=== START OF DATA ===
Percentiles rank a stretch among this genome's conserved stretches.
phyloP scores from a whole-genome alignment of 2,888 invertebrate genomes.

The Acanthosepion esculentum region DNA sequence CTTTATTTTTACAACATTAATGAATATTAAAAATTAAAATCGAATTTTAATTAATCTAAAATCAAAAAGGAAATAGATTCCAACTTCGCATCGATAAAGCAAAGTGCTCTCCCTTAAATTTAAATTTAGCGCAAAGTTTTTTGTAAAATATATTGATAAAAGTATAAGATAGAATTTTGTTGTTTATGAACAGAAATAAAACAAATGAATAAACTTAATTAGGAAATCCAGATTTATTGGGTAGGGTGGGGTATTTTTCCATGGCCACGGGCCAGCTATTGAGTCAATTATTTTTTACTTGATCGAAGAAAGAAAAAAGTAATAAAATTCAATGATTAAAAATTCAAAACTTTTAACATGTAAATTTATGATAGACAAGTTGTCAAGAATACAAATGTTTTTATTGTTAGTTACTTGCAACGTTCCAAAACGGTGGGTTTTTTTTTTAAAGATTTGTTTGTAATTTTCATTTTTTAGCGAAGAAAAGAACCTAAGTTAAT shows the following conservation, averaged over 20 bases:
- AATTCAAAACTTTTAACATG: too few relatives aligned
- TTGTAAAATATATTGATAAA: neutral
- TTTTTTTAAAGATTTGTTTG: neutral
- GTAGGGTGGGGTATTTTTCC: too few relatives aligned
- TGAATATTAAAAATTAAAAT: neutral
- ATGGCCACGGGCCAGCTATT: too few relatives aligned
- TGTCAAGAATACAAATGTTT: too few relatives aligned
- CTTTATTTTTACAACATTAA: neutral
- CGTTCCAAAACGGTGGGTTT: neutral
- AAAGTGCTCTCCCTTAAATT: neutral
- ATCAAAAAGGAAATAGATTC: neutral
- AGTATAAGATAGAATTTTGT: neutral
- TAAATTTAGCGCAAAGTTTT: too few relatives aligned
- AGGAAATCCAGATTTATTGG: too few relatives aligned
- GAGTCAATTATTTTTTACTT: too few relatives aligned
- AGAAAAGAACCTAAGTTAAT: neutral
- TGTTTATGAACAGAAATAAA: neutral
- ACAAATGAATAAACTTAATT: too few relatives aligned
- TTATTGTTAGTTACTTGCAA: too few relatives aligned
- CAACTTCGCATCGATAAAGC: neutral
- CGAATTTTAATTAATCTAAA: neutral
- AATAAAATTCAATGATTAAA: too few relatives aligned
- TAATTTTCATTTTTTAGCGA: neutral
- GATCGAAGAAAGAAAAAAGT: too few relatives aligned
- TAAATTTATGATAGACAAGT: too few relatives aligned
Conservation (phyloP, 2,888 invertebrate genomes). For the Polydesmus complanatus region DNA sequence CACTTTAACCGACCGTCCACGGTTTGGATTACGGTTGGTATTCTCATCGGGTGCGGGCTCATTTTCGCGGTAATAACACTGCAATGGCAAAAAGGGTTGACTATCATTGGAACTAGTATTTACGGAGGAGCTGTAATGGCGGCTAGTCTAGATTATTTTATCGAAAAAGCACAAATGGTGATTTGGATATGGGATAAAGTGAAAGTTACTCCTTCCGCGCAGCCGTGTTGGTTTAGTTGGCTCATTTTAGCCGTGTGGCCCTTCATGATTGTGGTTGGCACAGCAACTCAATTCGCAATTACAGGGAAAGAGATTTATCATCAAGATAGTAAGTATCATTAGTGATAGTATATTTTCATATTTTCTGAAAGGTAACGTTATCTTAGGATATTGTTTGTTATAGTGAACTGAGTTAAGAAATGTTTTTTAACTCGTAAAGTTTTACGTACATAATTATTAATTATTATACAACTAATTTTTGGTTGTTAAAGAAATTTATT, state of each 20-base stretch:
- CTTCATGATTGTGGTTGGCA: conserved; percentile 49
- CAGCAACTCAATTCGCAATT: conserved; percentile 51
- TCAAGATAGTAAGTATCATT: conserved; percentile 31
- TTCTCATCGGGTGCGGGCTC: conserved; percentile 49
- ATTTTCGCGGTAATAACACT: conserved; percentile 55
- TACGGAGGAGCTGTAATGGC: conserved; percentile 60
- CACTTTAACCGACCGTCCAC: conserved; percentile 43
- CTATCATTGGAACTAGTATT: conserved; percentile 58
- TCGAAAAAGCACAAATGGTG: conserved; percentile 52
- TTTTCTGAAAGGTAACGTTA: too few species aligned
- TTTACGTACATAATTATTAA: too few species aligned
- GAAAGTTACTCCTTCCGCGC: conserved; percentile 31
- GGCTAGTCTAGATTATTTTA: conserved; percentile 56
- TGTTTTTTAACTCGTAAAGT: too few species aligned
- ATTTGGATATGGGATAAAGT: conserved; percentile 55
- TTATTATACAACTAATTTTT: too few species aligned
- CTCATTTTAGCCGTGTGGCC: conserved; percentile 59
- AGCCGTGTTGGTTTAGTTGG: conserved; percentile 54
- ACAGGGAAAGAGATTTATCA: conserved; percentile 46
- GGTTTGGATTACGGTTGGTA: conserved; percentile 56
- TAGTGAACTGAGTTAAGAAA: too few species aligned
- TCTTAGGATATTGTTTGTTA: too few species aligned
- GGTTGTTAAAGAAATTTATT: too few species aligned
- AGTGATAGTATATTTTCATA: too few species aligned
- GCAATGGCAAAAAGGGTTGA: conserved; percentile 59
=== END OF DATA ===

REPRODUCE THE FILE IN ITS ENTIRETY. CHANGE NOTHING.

Percentiles rank a stretch among this genome's conserved stretches.
phyloP scores from a whole-genome alignment of 2,888 invertebrate genomes.

The Acanthosepion esculentum region DNA sequence CTTTATTTTTACAACATTAATGAATATTAAAAATTAAAATCGAATTTTAATTAATCTAAAATCAAAAAGGAAATAGATTCCAACTTCGCATCGATAAAGCAAAGTGCTCTCCCTTAAATTTAAATTTAGCGCAAAGTTTTTTGTAAAATATATTGATAAAAGTATAAGATAGAATTTTGTTGTTTATGAACAGAAATAAAACAAATGAATAAACTTAATTAGGAAATCCAGATTTATTGGGTAGGGTGGGGTATTTTTCCATGGCCACGGGCCAGCTATTGAGTCAATTATTTTTTACTTGATCGAAGAAAGAAAAAAGTAATAAAATTCAATGATTAAAAATTCAAAACTTTTAACATGTAAATTTATGATAGACAAGTTGTCAAGAATACAAATGTTTTTATTGTTAGTTACTTGCAACGTTCCAAAACGGTGGGTTTTTTTTTTAAAGATTTGTTTGTAATTTTCATTTTTTAGCGAAGAAAAGAACCTAAGTTAAT shows the following conservation, averaged over 20 bases:
- AATTCAAAACTTTTAACATG: too few relatives aligned
- TTGTAAAATATATTGATAAA: neutral
- TTTTTTTAAAGATTTGTTTG: neutral
- GTAGGGTGGGGTATTTTTCC: too few relatives aligned
- TGAATATTAAAAATTAAAAT: neutral
- ATGGCCACGGGCCAGCTATT: too few relatives aligned
- TGTCAAGAATACAAATGTTT: too few relatives aligned
- CTTTATTTTTACAACATTAA: neutral
- CGTTCCAAAACGGTGGGTTT: neutral
- AAAGTGCTCTCCCTTAAATT: neutral
- ATCAAAAAGGAAATAGATTC: neutral
- AGTATAAGATAGAATTTTGT: neutral
- TAAATTTAGCGCAAAGTTTT: too few relatives aligned
- AGGAAATCCAGATTTATTGG: too few relatives aligned
- GAGTCAATTATTTTTTACTT: too few relatives aligned
- AGAAAAGAACCTAAGTTAAT: neutral
- TGTTTATGAACAGAAATAAA: neutral
- ACAAATGAATAAACTTAATT: too few relatives aligned
- TTATTGTTAGTTACTTGCAA: too few relatives aligned
- CAACTTCGCATCGATAAAGC: neutral
- CGAATTTTAATTAATCTAAA: neutral
- AATAAAATTCAATGATTAAA: too few relatives aligned
- TAATTTTCATTTTTTAGCGA: neutral
- GATCGAAGAAAGAAAAAAGT: too few relatives aligned
- TAAATTTATGATAGACAAGT: too few relatives aligned
Conservation (phyloP, 2,888 invertebrate genomes). For the Polydesmus complanatus region DNA sequence CACTTTAACCGACCGTCCACGGTTTGGATTACGGTTGGTATTCTCATCGGGTGCGGGCTCATTTTCGCGGTAATAACACTGCAATGGCAAAAAGGGTTGACTATCATTGGAACTAGTATTTACGGAGGAGCTGTAATGGCGGCTAGTCTAGATTATTTTATCGAAAAAGCACAAATGGTGATTTGGATATGGGATAAAGTGAAAGTTACTCCTTCCGCGCAGCCGTGTTGGTTTAGTTGGCTCATTTTAGCCGTGTGGCCCTTCATGATTGTGGTTGGCACAGCAACTCAATTCGCAATTACAGGGAAAGAGATTTATCATCAAGATAGTAAGTATCATTAGTGATAGTATATTTTCATATTTTCTGAAAGGTAACGTTATCTTAGGATATTGTTTGTTATAGTGAACTGAGTTAAGAAATGTTTTTTAACTCGTAAAGTTTTACGTACATAATTATTAATTATTATACAACTAATTTTTGGTTGTTAAAGAAATTTATT, state of each 20-base stretch:
- CTTCATGATTGTGGTTGGCA: conserved; percentile 49
- CAGCAACTCAATTCGCAATT: conserved; percentile 51
- TCAAGATAGTAAGTATCATT: conserved; percentile 31
- TTCTCATCGGGTGCGGGCTC: conserved; percentile 49
- ATTTTCGCGGTAATAACACT: conserved; percentile 55
- TACGGAGGAGCTGTAATGGC: conserved; percentile 60
- CACTTTAACCGACCGTCCAC: conserved; percentile 43
- CTATCATTGGAACTAGTATT: conserved; percentile 58
- TCGAAAAAGCACAAATGGTG: conserved; percentile 52
- TTTTCTGAAAGGTAACGTTA: too few species aligned
- TTTACGTACATAATTATTAA: too few species aligned
- GAAAGTTACTCCTTCCGCGC: conserved; percentile 31
- GGCTAGTCTAGATTATTTTA: conserved; percentile 56
- TGTTTTTTAACTCGTAAAGT: too few species aligned
- ATTTGGATATGGGATAAAGT: conserved; percentile 55
- TTATTATACAACTAATTTTT: too few species aligned
- CTCATTTTAGCCGTGTGGCC: conserved; percentile 59
- AGCCGTGTTGGTTTAGTTGG: conserved; percentile 54
- ACAGGGAAAGAGATTTATCA: conserved; percentile 46
- GGTTTGGATTACGGTTGGTA: conserved; percentile 56
- TAGTGAACTGAGTTAAGAAA: too few species aligned
- TCTTAGGATATTGTTTGTTA: too few species aligned
- GGTTGTTAAAGAAATTTATT: too few species aligned
- AGTGATAGTATATTTTCATA: too few species aligned
- GCAATGGCAAAAAGGGTTGA: conserved; percentile 59